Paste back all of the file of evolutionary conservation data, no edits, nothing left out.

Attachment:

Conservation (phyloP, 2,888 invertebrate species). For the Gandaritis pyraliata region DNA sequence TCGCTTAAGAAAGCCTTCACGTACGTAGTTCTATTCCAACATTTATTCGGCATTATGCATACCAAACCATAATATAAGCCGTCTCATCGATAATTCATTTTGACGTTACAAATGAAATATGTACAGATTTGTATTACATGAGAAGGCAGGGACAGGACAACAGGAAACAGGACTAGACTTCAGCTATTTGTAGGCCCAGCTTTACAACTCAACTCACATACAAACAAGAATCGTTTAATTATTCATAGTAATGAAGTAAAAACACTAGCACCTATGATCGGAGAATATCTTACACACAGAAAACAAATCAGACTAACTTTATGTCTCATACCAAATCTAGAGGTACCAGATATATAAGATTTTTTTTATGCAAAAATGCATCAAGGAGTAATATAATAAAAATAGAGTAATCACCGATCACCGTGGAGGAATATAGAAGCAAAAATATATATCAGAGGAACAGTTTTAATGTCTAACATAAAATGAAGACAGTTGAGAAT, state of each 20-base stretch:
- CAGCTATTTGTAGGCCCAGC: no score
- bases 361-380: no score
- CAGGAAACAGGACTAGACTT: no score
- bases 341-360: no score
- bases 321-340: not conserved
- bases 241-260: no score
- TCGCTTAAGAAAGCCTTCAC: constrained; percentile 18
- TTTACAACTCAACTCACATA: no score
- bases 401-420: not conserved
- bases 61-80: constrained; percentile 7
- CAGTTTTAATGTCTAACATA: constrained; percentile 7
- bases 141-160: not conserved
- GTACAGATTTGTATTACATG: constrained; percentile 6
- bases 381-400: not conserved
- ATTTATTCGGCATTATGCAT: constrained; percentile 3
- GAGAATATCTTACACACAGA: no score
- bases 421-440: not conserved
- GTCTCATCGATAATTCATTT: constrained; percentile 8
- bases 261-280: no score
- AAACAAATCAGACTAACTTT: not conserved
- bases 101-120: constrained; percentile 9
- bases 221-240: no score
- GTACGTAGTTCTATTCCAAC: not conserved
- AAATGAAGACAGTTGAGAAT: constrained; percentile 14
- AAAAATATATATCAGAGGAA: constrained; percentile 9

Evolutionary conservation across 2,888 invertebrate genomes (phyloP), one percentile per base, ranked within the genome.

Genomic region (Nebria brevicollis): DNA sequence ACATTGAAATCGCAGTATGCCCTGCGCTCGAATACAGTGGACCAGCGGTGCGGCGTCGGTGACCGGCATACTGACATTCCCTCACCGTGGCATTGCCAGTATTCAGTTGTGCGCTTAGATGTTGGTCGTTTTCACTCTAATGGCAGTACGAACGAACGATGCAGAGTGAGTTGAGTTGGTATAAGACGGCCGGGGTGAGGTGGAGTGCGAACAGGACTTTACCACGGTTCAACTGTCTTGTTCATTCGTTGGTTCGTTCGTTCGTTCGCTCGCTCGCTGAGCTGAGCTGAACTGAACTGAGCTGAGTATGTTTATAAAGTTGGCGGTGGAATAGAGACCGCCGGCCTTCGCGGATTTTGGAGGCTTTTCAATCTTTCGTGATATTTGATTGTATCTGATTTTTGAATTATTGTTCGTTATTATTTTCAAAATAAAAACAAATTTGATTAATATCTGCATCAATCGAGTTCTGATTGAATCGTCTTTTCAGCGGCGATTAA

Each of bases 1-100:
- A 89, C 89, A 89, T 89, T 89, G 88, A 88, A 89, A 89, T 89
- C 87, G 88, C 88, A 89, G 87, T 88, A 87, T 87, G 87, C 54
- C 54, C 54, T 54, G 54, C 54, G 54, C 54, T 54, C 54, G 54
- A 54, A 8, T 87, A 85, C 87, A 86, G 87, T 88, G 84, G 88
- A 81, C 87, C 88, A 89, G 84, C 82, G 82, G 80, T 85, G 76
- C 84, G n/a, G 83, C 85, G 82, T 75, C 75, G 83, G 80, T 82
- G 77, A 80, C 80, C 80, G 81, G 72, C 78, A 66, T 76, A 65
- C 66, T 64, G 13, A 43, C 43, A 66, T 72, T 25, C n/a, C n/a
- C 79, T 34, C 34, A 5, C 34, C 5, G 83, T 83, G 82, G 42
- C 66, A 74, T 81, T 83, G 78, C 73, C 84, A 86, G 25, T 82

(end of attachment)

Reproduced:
Conservation (phyloP, 2,888 invertebrate species). For the Gandaritis pyraliata region DNA sequence TCGCTTAAGAAAGCCTTCACGTACGTAGTTCTATTCCAACATTTATTCGGCATTATGCATACCAAACCATAATATAAGCCGTCTCATCGATAATTCATTTTGACGTTACAAATGAAATATGTACAGATTTGTATTACATGAGAAGGCAGGGACAGGACAACAGGAAACAGGACTAGACTTCAGCTATTTGTAGGCCCAGCTTTACAACTCAACTCACATACAAACAAGAATCGTTTAATTATTCATAGTAATGAAGTAAAAACACTAGCACCTATGATCGGAGAATATCTTACACACAGAAAACAAATCAGACTAACTTTATGTCTCATACCAAATCTAGAGGTACCAGATATATAAGATTTTTTTTATGCAAAAATGCATCAAGGAGTAATATAATAAAAATAGAGTAATCACCGATCACCGTGGAGGAATATAGAAGCAAAAATATATATCAGAGGAACAGTTTTAATGTCTAACATAAAATGAAGACAGTTGAGAAT, state of each 20-base stretch:
- CAGCTATTTGTAGGCCCAGC: no score
- bases 361-380: no score
- CAGGAAACAGGACTAGACTT: no score
- bases 341-360: no score
- bases 321-340: not conserved
- bases 241-260: no score
- TCGCTTAAGAAAGCCTTCAC: constrained; percentile 18
- TTTACAACTCAACTCACATA: no score
- bases 401-420: not conserved
- bases 61-80: constrained; percentile 7
- CAGTTTTAATGTCTAACATA: constrained; percentile 7
- bases 141-160: not conserved
- GTACAGATTTGTATTACATG: constrained; percentile 6
- bases 381-400: not conserved
- ATTTATTCGGCATTATGCAT: constrained; percentile 3
- GAGAATATCTTACACACAGA: no score
- bases 421-440: not conserved
- GTCTCATCGATAATTCATTT: constrained; percentile 8
- bases 261-280: no score
- AAACAAATCAGACTAACTTT: not conserved
- bases 101-120: constrained; percentile 9
- bases 221-240: no score
- GTACGTAGTTCTATTCCAAC: not conserved
- AAATGAAGACAGTTGAGAAT: constrained; percentile 14
- AAAAATATATATCAGAGGAA: constrained; percentile 9

Evolutionary conservation across 2,888 invertebrate genomes (phyloP), one percentile per base, ranked within the genome.

Genomic region (Nebria brevicollis): DNA sequence ACATTGAAATCGCAGTATGCCCTGCGCTCGAATACAGTGGACCAGCGGTGCGGCGTCGGTGACCGGCATACTGACATTCCCTCACCGTGGCATTGCCAGTATTCAGTTGTGCGCTTAGATGTTGGTCGTTTTCACTCTAATGGCAGTACGAACGAACGATGCAGAGTGAGTTGAGTTGGTATAAGACGGCCGGGGTGAGGTGGAGTGCGAACAGGACTTTACCACGGTTCAACTGTCTTGTTCATTCGTTGGTTCGTTCGTTCGTTCGCTCGCTCGCTGAGCTGAGCTGAACTGAACTGAGCTGAGTATGTTTATAAAGTTGGCGGTGGAATAGAGACCGCCGGCCTTCGCGGATTTTGGAGGCTTTTCAATCTTTCGTGATATTTGATTGTATCTGATTTTTGAATTATTGTTCGTTATTATTTTCAAAATAAAAACAAATTTGATTAATATCTGCATCAATCGAGTTCTGATTGAATCGTCTTTTCAGCGGCGATTAA

Each of bases 1-100:
- A 89, C 89, A 89, T 89, T 89, G 88, A 88, A 89, A 89, T 89
- C 87, G 88, C 88, A 89, G 87, T 88, A 87, T 87, G 87, C 54
- C 54, C 54, T 54, G 54, C 54, G 54, C 54, T 54, C 54, G 54
- A 54, A 8, T 87, A 85, C 87, A 86, G 87, T 88, G 84, G 88
- A 81, C 87, C 88, A 89, G 84, C 82, G 82, G 80, T 85, G 76
- C 84, G n/a, G 83, C 85, G 82, T 75, C 75, G 83, G 80, T 82
- G 77, A 80, C 80, C 80, G 81, G 72, C 78, A 66, T 76, A 65
- C 66, T 64, G 13, A 43, C 43, A 66, T 72, T 25, C n/a, C n/a
- C 79, T 34, C 34, A 5, C 34, C 5, G 83, T 83, G 82, G 42
- C 66, A 74, T 81, T 83, G 78, C 73, C 84, A 86, G 25, T 82